"Yes." Simon shoved himself awkwardly into a sitting position, twisting the cap off the end of the bag of violently blue liquid and draining it. Drips of thirium fell from his lips, staining his soiled clothing even further. Not like it mattered at this point, though.

Markus handed Simon the next bag, and pulled a small white pen out of his pocket. "I need to look at your leg, okay?"

Simon dipped his head in acknowledgement, already working on the second unit of blue blood. Markus sat on the bed beside him, turning his attention to Simon's damaged leg. The fabric of his pants was rent, torn flesh and white plastic visible through the shredded material. Markus could see sparks of blue where the solid shell of his leg had been punctured. He grimaced. It would have been better to just replace the whole thing, but they didn't have the resources.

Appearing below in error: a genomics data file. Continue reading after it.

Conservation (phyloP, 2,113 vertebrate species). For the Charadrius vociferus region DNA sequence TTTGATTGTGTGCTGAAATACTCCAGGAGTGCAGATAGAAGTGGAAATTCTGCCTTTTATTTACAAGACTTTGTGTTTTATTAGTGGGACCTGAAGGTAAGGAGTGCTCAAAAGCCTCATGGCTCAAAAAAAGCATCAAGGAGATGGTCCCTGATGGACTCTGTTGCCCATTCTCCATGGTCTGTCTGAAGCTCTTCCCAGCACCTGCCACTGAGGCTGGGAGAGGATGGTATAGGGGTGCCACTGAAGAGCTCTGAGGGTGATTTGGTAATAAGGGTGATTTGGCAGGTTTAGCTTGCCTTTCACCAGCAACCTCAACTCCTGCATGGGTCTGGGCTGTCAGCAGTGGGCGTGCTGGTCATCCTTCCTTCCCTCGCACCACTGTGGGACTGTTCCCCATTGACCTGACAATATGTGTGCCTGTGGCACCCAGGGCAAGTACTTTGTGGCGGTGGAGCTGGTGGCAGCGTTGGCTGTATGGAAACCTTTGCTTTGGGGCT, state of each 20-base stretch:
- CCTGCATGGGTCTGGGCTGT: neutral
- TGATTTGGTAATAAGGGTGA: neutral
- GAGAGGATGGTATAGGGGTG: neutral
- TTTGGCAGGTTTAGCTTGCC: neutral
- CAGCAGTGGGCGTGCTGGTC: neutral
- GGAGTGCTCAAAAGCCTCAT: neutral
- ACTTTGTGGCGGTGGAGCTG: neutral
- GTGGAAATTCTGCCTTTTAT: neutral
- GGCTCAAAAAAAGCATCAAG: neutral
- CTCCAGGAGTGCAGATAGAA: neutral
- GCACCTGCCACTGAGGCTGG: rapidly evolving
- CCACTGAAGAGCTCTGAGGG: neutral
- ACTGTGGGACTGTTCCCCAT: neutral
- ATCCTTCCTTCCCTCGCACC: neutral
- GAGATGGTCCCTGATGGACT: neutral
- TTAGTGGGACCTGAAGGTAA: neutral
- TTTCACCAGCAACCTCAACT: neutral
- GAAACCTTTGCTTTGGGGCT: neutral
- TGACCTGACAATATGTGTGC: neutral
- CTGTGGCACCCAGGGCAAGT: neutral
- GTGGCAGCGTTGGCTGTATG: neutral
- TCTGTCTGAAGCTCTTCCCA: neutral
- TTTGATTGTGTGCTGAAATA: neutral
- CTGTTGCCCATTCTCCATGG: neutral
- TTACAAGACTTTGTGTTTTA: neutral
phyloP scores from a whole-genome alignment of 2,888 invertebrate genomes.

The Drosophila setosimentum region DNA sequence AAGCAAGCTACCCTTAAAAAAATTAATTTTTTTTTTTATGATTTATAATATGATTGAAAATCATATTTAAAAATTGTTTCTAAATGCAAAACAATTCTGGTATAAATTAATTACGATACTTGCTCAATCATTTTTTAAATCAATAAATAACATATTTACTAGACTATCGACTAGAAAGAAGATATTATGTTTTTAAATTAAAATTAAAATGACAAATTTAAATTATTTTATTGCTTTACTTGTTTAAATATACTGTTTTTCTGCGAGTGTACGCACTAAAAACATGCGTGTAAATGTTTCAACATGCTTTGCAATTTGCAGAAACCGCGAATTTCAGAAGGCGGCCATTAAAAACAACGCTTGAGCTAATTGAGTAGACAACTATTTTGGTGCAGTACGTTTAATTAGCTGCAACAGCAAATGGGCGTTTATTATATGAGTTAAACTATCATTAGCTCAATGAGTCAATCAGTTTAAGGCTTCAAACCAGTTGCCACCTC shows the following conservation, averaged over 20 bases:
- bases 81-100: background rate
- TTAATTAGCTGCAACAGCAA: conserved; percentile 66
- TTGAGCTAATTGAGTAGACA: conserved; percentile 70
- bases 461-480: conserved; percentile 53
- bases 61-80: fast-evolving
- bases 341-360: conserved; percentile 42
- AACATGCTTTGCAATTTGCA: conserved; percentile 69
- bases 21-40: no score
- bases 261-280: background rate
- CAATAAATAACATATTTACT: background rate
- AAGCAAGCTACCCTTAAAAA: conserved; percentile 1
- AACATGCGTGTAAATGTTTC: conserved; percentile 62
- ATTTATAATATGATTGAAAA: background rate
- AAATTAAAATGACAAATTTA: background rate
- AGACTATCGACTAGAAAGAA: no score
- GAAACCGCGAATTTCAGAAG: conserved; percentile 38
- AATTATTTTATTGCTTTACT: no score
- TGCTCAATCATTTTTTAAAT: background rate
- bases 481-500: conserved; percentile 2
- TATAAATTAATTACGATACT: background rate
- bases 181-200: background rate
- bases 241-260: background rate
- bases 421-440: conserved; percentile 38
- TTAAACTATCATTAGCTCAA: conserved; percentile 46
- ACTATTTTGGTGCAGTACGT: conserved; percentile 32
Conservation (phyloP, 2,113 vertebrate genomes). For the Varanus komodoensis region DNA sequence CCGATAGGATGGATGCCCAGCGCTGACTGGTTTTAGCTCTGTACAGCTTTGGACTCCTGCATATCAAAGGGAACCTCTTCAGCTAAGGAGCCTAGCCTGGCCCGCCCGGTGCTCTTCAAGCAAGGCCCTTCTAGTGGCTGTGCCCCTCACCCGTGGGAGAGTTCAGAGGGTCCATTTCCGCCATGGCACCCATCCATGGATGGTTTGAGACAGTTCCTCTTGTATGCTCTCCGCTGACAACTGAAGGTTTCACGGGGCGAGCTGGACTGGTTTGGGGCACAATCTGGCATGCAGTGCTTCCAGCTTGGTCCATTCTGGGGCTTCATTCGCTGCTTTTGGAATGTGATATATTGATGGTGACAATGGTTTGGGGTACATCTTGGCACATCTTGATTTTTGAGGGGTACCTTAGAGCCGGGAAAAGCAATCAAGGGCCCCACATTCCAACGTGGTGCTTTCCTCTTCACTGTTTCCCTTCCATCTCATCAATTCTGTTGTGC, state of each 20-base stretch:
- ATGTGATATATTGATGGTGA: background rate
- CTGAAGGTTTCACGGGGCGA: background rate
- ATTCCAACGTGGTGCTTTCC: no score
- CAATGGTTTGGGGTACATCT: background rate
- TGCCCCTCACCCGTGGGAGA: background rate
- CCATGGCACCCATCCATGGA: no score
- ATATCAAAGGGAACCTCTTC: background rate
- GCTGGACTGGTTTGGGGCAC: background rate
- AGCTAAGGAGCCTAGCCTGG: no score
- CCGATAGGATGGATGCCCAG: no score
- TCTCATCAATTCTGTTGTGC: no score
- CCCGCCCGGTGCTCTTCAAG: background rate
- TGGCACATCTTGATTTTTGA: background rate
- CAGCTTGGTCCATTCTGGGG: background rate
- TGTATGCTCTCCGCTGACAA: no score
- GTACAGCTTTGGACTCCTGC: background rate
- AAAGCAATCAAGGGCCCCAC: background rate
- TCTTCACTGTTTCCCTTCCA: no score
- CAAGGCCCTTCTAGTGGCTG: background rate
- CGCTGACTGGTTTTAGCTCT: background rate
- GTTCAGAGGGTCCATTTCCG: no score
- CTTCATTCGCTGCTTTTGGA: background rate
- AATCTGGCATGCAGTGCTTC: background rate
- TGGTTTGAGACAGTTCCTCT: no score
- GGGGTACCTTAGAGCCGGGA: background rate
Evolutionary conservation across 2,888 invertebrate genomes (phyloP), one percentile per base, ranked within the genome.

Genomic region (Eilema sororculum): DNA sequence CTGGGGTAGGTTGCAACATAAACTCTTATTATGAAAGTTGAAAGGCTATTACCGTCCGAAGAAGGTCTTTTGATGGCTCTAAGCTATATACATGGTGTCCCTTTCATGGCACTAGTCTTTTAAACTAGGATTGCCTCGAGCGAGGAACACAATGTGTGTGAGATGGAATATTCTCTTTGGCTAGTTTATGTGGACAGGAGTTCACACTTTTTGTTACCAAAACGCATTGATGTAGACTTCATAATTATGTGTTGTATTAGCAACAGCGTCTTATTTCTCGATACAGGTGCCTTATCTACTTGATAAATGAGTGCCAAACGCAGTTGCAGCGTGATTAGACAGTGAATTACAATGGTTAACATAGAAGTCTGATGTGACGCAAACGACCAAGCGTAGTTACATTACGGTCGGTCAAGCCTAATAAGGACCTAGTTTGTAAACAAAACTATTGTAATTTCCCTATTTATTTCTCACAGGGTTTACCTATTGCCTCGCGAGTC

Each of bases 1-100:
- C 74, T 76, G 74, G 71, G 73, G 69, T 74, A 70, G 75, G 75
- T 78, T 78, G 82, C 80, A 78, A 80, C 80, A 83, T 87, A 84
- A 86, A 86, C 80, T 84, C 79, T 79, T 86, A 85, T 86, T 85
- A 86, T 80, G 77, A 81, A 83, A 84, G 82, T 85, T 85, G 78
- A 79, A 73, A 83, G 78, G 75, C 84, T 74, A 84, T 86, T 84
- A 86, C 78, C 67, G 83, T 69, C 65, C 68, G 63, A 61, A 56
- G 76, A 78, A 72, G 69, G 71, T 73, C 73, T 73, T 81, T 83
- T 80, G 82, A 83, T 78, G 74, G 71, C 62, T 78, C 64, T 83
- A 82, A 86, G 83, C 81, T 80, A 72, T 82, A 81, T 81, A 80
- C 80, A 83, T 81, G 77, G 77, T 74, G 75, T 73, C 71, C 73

He ripped the fabric away from the wound as best he could, and then pressed a button on the side of the pen. The wires at its tip glowed white with heat. "This isn't going to feel good," he warned, pausing with the cauterizer a few inches away from Simon's leg.

Simon took a deep breath and made a fist. "It's okay. Do it."

It was hard for Markus to comprehend the unwavering trust Simon seemed to place in him. Every movement he made would have an effect on Simon—whether it fixed him or just scarred him even further. It was terrifying.

He looked into Simon’s eyes and found nothing but faith. Markus pushed all other thoughts out of his head and concentrated. Fixing Simon was all that mattered.